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14

Relative clauses in English In English, relative clauses are formed by removing something, leaving behind a gap. 1a) I kicked the ball 1b) I wrote with the pen 1c) I entered the building 1d) I played in the garden In each example, we'll pull out the bolded noun phrase, leaving behind a gap: 2a) the ball [ which/that/∅ I kicked ____ ] ...


12

In your example, 日本人の知らない is a relative clause, equivalent in meaning to 日本人が知らない. This clause as a whole modifies 日本語, so it means the Japanese that Japanese people don't know. In relative clauses, the subject particle が can be replaced with の: ジョンが買った本 ジョンの買った本 The book John bought This is true in double-subject constructions as ...


11

I think that the あっての in your example is different from the one in the dictionary. 悪気があっての回答 means “a reply given out of malice.” 悪気がある回答 means “a malicious reply.” The former describes the state of the person who made the reply, whereas the latter describes an attribute of the reply itself. So I would translate the two examples as I did not reply ...


9

This is called a relative clause, and they are pretty interesting in Japanese. Rules from English do not transfer very well at all. た-form in relative clauses There are two ways to interpret the た-form of a verb in a relative clause: as past as non-past, if: the verb has a 'result state', there is no overt actor, explaining the state change does not ...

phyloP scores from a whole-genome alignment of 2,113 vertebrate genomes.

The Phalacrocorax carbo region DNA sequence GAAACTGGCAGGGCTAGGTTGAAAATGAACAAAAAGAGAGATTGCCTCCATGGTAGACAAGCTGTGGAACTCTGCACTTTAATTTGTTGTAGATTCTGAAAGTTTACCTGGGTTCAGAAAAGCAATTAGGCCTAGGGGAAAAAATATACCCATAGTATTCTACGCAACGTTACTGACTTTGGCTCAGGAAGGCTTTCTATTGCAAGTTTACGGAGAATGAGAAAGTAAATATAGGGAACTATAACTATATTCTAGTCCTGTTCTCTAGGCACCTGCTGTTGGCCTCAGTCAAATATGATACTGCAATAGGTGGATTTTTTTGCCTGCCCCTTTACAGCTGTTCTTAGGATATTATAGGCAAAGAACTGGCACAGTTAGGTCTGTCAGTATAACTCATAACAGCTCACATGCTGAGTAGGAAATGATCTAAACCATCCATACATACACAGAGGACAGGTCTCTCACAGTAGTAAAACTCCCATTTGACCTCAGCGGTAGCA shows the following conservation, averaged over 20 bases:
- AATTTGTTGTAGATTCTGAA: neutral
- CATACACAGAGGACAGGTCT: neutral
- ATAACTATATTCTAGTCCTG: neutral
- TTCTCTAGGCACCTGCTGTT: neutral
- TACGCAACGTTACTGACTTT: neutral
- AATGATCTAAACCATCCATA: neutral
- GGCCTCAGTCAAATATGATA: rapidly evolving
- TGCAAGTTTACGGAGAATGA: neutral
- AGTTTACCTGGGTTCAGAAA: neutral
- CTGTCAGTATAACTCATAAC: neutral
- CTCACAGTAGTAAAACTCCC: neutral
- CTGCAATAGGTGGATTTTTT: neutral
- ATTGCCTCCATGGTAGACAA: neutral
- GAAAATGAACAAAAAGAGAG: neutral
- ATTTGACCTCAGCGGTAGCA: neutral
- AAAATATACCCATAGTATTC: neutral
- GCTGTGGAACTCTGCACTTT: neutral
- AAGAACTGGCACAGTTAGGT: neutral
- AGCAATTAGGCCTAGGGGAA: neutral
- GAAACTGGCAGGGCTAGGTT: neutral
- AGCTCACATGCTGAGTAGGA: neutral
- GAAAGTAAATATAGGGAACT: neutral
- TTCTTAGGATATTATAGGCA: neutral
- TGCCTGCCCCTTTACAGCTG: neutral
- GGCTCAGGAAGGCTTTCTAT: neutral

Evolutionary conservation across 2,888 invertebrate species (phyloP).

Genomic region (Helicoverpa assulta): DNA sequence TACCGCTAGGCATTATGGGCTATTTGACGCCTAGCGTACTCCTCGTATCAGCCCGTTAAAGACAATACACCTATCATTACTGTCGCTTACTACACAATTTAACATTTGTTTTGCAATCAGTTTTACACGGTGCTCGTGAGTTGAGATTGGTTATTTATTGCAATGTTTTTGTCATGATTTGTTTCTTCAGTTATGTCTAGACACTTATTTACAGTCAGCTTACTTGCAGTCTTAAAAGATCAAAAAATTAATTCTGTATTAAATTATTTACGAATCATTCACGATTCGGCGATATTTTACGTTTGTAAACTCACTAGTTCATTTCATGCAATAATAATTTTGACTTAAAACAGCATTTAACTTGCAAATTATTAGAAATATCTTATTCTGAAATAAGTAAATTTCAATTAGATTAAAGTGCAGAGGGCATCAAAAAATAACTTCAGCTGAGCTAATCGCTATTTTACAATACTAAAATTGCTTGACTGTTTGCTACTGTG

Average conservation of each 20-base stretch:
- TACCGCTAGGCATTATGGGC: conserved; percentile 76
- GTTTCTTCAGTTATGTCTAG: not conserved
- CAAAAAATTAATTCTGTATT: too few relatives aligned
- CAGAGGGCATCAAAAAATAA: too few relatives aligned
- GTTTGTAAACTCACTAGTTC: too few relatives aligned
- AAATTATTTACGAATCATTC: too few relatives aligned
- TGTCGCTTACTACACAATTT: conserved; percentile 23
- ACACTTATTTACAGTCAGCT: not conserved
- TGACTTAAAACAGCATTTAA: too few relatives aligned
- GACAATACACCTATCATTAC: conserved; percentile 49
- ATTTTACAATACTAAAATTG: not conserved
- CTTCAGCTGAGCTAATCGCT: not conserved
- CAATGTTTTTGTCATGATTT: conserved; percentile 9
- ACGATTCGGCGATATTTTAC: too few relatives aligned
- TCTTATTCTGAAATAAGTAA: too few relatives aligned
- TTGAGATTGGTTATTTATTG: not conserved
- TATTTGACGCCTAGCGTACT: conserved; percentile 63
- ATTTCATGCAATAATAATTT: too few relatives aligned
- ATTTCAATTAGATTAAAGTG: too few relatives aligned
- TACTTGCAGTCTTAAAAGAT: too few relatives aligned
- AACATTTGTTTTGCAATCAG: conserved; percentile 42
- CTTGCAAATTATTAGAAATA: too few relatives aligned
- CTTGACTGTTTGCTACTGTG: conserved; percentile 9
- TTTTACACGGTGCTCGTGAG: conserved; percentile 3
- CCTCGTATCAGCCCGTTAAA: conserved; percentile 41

8

It's just standard GA-NO conversion. [日本人が知らない]日本語 'Japanese that [Japanese don't know]'


7

〜ている can indicate a completed-action state, not just in-progress actions. 結婚している → is (currently) married 開いているお店 → a store that is open 太っている → is fat To disambiguate these states from in-progress, you can use 〜つつある for "happening right now". I've mentioned this in another thread, but don't remember which one at the momemt (will update ...


7

It happens in sentences where the verb acts kind of like an adjective. I mean, not exactly but here is an example: In English you might say "The person I met yesterday" which turns into "昨日会った人" (きのうあったひと) in Japanese or "The banana I ate yesterday" => "昨日食べたバナナ"。I think this is called noun phrase in English. The important thing about this is that it's ...


7

Actually I don't find it surprising. It may be just my own experience but, English: [a] "When I was in (primary/secondary/middle/high/etc.) school......" (More common) as opposed to, [b] "When I was a (primary/secondary/middle/high/etc.) school student......" (Not as common) Chinese: [a] "(我在)[小/中/大]学時......" (More common) as ...


6

This happens a lot in patent translations, so you might get some hints by searching for these terms: 特許 請求項 翻訳 This site has this example: A dynamic random access memory including at least two banks, each of said banks including memory cells arranged in rows and columns, said memory cells storing data provided by at least one bit line and by at ...


6

A) 食べる羊 can be "the sheep that eats" 羊 is the subject for 食べる. 「羊が食べる」>>「食べる羊」 "the sheep to eat" "the sheep you/someone eat(s)" 羊 is the object for 食べる. 「羊を食べる」>>「食べる羊」 食べられる羊 When the 羊 is the subject for 食べられる. 「羊が食べられる」>>「食べられる羊」 The (ら)れる can be: a passive auxiliary verb. "the sheep that is eaten" e.g. 狼に食べられる羊 a potential auxiliary verb. ...